National and A.C.T. do not value the worker


One of the most important rules of having staff in a work place is to look after them. Aside from the legal obligations that come about as a result of signing contracts, a well cared for staff will return the care shown to them by caring about the company that they work for. A well cared for staff is less likely to be disruptive, less likely to argue among themselves and more likely to support management during times of change.

When I worked at a supermarket job in the early 2000’s, I learnt a few lessons about the work place. The first nearly three years were pretty good as I had a proactive boss, rather than a reactive boss. But around the three year mark I noticed as did the rest of the staff that management were largely invisible. It was difficult to find a duty manager to report to in the mornings; no one interested in conflict resolution among staff, preferring to – in at least one case – boil over into an open argument that dragged in customers. The state of the store declined. Staff presentation declined; no one seemed to mind rubbish being left in trolleys that had been collected.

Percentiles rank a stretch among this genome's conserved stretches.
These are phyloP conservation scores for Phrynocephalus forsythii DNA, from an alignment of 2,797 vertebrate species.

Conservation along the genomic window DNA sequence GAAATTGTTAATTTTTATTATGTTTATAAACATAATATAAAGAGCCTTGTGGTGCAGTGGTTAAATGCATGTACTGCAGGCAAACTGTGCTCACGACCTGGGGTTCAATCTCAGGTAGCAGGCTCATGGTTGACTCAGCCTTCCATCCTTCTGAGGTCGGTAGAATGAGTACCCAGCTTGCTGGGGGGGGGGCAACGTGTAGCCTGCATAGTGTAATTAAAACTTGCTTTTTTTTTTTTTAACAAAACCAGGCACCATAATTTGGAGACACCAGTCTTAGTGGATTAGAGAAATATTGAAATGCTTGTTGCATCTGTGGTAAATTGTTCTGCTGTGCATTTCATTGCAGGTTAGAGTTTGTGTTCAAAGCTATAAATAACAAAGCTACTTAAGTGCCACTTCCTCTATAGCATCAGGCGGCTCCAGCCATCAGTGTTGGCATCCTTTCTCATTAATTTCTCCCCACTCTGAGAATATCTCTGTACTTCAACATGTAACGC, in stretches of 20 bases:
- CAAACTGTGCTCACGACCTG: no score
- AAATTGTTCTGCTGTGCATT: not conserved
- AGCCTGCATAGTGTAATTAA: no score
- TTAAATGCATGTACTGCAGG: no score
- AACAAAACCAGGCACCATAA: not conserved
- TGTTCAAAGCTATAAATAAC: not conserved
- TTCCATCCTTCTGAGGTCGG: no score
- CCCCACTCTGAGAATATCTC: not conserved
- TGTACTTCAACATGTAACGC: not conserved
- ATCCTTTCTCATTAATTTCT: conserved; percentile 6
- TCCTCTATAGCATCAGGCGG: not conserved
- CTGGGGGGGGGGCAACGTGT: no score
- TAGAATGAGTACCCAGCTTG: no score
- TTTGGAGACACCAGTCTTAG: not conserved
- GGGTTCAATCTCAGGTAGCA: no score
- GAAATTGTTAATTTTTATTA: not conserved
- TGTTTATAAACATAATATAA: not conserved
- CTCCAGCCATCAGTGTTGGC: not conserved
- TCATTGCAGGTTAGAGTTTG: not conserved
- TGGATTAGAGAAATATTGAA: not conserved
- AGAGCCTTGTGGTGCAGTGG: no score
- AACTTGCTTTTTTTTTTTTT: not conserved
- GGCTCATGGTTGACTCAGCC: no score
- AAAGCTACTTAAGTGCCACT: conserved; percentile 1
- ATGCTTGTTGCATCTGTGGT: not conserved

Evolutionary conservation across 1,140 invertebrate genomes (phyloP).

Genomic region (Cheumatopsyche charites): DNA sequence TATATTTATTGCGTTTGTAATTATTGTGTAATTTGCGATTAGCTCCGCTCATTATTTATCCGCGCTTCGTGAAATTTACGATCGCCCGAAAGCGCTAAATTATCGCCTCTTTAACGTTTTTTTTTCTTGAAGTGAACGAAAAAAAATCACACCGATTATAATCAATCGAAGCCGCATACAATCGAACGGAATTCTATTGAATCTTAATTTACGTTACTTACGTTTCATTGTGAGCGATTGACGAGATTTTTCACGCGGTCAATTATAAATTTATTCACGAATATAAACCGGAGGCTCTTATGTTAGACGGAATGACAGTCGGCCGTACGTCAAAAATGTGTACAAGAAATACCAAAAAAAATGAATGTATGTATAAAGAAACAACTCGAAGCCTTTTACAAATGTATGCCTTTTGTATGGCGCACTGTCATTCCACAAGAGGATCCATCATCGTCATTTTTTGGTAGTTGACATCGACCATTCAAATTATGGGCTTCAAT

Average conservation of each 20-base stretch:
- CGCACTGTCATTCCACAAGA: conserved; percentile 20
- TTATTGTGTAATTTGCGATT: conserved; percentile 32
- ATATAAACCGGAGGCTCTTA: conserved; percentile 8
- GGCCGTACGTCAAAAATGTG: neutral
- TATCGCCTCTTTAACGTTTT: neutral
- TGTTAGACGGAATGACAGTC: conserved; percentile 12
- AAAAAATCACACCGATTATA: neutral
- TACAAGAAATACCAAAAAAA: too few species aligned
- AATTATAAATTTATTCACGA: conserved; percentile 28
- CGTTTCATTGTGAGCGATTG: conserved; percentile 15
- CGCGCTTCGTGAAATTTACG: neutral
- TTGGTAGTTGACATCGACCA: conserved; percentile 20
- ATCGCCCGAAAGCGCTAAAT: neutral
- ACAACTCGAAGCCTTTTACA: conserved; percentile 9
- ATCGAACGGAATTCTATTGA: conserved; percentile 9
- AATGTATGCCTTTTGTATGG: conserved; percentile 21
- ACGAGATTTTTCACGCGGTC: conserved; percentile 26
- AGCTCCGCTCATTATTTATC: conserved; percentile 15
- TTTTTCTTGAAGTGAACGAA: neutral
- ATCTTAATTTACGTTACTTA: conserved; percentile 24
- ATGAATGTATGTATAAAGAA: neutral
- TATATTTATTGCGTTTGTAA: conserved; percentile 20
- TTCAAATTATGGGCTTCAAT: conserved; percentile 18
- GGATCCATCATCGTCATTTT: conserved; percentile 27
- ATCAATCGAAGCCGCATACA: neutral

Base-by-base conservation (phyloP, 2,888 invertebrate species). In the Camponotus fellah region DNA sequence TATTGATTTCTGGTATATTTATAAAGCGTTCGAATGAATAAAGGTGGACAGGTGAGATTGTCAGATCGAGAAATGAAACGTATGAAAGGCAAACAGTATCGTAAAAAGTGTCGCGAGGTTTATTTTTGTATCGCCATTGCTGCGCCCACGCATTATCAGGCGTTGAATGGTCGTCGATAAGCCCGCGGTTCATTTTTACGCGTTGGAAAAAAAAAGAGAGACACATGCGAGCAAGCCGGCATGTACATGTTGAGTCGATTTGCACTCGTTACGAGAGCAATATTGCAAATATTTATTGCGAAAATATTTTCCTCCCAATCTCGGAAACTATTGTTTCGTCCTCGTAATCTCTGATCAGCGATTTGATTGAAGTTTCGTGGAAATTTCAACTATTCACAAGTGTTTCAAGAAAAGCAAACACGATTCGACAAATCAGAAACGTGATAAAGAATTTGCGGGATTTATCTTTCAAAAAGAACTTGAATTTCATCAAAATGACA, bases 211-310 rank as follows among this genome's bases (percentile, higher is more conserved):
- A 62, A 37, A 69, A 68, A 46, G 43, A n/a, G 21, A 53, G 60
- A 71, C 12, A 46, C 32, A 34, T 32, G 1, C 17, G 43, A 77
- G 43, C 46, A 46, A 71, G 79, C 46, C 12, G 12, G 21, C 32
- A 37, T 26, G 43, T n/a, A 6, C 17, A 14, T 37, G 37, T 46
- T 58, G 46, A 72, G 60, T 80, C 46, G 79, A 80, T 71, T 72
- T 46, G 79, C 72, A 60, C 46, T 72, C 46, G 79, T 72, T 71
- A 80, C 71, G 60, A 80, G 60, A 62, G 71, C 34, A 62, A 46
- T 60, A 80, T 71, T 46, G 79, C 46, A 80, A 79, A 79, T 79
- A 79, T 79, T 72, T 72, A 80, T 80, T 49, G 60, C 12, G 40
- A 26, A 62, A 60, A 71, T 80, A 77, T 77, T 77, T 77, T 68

Then something happened. We got new management. New contracts with an immediate pay rise were issued, as were new uniforms. Staff were made to understand that it was okay to come to management offices if there were concerns. Presentation standards improved. Customer service improved. The staff room was no longer racked by arguments every lunch time and those that did not want to lift their game were quickly shown the door.

National and A.C.T. fundamentally do not understand this. Nor do they appear to want to.

National M.P.’s Chris Penk and Dan Bidois have in recent months both spoken out against workers rights and the responsibilities of employers to care for their workers. More recently National leader Judith Collins and Small Business spokesperson Andrew Bayly suggested that, rest and meal breaks would go, the ban on 90 day trials would be overturned and “costs cut”.

My supermarket job did not teach me much academically, but it taught me a fair bit about workplace politics. It taught me about workers rights, grievance processes and how to resolve disputes as well as health and safety. It taught me about the perils of weakening the very work place laws that Messrs Bidois, Bayly, Penk and Ms Collins seem determined to repeal.

But there are other reasons to be profoundly alarmed by what National and A.C.T. are proposing. New Zealand workers, whilst enjoying comparatively plentiful rights when compared with the United States where there is no federal law requiring a minimum standard of worker rights – sick leave; statutory holiday pay – or working conditions, do have some major disadvantages. Unions have been largely dismantled by neoliberal reforms, meaning organized protests are more difficult; rogue employers get away too easily as we can see with abuses going on in the liquor industry. Our occupational safety and health record is not flash and too many employees operate on a “she’ll be right” basis.

Even small and medium businesses are not keen on the proposals, with one survey suggesting S.M.E. owners might vote Labour in 2020.

 

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